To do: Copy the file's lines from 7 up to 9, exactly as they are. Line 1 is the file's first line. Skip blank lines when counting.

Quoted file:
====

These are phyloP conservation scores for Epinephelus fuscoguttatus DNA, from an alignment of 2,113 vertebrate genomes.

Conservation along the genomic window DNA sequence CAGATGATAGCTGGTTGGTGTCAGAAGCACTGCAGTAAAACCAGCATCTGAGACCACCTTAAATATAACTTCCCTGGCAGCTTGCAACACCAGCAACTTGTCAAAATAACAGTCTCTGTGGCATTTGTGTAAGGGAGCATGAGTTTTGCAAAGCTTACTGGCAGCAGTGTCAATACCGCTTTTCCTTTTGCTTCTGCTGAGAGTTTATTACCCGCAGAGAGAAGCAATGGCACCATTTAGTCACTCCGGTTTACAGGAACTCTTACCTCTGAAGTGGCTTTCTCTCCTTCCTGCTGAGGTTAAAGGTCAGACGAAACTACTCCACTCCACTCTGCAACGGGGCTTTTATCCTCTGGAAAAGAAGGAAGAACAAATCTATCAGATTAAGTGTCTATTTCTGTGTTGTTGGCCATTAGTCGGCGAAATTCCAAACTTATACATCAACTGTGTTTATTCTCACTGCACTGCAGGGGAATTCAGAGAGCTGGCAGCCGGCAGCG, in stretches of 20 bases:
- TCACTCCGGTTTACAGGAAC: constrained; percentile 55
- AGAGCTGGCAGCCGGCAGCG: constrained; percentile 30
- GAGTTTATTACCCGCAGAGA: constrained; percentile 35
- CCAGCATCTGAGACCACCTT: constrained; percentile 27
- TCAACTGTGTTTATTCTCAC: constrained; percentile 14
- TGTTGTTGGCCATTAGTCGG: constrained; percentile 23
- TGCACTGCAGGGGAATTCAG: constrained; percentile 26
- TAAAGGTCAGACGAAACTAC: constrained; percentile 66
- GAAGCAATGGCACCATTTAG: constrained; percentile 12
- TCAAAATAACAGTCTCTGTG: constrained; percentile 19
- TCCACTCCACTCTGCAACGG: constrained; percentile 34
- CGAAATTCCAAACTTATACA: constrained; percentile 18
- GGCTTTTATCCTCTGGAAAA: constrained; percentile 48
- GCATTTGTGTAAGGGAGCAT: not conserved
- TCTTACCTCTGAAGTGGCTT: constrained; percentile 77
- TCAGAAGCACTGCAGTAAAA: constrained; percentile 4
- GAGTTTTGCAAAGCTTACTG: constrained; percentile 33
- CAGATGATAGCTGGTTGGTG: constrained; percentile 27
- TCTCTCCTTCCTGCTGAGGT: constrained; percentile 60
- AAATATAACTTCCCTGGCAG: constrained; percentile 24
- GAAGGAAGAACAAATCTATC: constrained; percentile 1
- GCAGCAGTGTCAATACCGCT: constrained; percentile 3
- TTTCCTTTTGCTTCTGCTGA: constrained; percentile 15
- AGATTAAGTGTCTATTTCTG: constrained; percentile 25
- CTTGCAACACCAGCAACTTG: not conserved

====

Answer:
- TCAACTGTGTTTATTCTCAC: constrained; percentile 14
- TGTTGTTGGCCATTAGTCGG: constrained; percentile 23
- TGCACTGCAGGGGAATTCAG: constrained; percentile 26